Session Summary: Kindergarten as a Policy Lever in Educational Reform
November 10, 2012 12:51 PM
This session provided an overview of varying studies done on kindergarten programs and the children enrolled in them.
The first panelist and researcher Chloe Gibbs from University of Georgia presented on Reconciling Experimental and Quasi-Experimental Evidence on the Impact of Full-Day Kindergarten. The study examined the impact of full day kindergarten and provided insight on how this could potentially change policies regarding the structure of these programs.
The study The Effects of Formative Assessment in Early Elementary School: Evidence From a Random Assignment Study by researchers Susanna Loeb and Ben York from Stanford University examined formative assessment programs. The study tracked implementation of an early-literacy formative assessment program in the San Francisco Unified School District and its effects on teaching methods, student performance, and resources.
In the same panel, researcher Daphna Bassok from University of Virginia led a discussion on Is Kindergarten the New First Grade? The Effects of No Child Left Behind on Kindergarten. Recent studies have shown that kindergarten classrooms are starting to put more emphasis on academics by focusing on skill building and challenging homework and less on play. The study conducted by Bassok and researcher Anna Rorem, also from UVA, examined and provided empirical evidence on if and to what extent kindergarten classrooms have changed. For their study, they use data from the Early Childhood Longitudinal Study (Study ECLS-B and ECLS-K), which provided surveys of kindergarten teachers in 1998 and 2006. In this time period, the No Child Left Behind Act (NCLB) was passed, creating dramatic changes. The researchers also compared shifts in kindergarten practices in public and private schools, as the latter did not have pressures from the NCLB standards. Discussant Robert Olsen of Washington State University stated that “the paper did a good job of persuading me about how kindergarten classrooms have changed over the years.”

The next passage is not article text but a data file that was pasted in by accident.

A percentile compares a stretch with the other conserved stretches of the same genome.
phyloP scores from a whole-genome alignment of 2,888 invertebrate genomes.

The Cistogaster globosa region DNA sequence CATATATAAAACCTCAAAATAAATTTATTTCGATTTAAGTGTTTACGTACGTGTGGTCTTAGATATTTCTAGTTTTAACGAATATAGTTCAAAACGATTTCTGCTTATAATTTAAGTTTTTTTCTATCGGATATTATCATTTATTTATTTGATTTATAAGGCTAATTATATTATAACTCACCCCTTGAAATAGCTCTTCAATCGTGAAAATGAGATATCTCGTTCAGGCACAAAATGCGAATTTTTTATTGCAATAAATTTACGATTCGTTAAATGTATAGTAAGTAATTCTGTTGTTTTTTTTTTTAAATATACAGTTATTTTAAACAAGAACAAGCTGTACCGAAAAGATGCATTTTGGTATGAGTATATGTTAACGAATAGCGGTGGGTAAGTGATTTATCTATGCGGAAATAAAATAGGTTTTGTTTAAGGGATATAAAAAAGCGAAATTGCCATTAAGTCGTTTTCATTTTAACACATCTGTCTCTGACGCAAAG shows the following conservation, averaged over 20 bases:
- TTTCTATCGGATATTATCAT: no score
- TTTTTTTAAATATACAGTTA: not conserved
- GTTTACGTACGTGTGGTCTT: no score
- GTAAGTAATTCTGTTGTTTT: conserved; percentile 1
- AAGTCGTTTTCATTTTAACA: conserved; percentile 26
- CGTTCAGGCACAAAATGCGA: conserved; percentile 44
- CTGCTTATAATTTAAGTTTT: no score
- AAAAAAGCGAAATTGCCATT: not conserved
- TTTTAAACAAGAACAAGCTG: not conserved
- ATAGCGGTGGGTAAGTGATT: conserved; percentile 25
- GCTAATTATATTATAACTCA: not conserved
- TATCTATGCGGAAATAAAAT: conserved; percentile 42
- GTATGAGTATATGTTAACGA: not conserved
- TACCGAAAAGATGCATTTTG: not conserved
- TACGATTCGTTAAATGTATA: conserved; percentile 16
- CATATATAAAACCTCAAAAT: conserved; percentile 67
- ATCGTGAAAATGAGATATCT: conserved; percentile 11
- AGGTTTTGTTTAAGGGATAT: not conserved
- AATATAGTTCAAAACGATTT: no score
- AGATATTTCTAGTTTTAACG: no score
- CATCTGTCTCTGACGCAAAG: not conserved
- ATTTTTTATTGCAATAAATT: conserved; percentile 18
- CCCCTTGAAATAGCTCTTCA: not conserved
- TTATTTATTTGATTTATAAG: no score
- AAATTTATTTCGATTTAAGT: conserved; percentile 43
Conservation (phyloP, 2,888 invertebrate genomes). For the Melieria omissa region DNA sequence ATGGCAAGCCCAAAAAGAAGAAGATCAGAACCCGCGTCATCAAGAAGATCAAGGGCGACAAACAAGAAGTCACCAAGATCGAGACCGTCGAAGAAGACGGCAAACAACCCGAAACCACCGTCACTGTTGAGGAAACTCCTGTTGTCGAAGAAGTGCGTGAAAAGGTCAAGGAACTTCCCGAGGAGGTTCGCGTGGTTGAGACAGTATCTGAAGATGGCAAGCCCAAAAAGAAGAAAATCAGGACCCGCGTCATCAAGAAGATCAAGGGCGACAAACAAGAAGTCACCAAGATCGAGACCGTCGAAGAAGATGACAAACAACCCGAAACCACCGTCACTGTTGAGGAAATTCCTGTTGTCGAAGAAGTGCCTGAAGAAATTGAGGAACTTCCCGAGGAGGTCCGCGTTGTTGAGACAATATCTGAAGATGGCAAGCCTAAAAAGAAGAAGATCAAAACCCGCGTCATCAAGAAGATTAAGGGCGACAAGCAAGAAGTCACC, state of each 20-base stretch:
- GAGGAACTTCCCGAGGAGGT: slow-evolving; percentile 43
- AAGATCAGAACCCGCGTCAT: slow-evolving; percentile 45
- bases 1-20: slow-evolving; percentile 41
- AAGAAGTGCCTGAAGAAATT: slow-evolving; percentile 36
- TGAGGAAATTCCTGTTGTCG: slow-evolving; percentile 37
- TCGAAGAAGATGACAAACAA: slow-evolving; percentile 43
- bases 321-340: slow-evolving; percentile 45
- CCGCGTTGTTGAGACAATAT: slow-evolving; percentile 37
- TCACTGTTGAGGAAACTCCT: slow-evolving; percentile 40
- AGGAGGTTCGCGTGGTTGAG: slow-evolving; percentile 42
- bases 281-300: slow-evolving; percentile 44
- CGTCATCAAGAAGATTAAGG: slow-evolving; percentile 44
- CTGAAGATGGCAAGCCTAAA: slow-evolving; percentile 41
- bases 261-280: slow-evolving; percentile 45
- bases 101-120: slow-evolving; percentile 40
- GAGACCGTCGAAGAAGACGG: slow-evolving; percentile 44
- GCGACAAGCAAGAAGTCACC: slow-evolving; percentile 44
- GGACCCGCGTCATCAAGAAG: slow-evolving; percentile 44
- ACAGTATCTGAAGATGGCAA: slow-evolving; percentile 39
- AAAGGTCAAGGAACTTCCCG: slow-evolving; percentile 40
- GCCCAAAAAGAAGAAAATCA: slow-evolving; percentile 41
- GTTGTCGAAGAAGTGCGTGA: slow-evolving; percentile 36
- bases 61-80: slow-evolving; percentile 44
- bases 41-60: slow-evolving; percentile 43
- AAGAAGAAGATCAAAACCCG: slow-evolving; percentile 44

The discussion of Kindergarten Redshirting: Assessing Incidence and Impacts covered the different aspects contributing to kindergarten “redshirting,” when a student enrolls in kindergarten a year later than expected due to the cutoff date. Researcher Jade Marcus from University of North Carolina at Chapel Hill and researcher Kevin Fortner from Georgia State University examined the effects and outcomes of redshirting in North Carolina using a statewide micro-level census data that studied children from kindergarten to the 3rd grade. There were comparison studies conducted using 3rd grade standardized test scores for reading and math for redshirted children compared with those that were not. The study also answered the fundamental questions regarding the rates of redshirting in the state and whether these rates differ in other communities. In the presentation, Marcus emphasized the possibility of influence and how it affects parents' choice of redshirting their child. Their findings reported that redshirting does vary by communities and confirmed previous studies which showed that the average effect of redshirting was negative.
Contributed by Shreya Barot, Rutgers University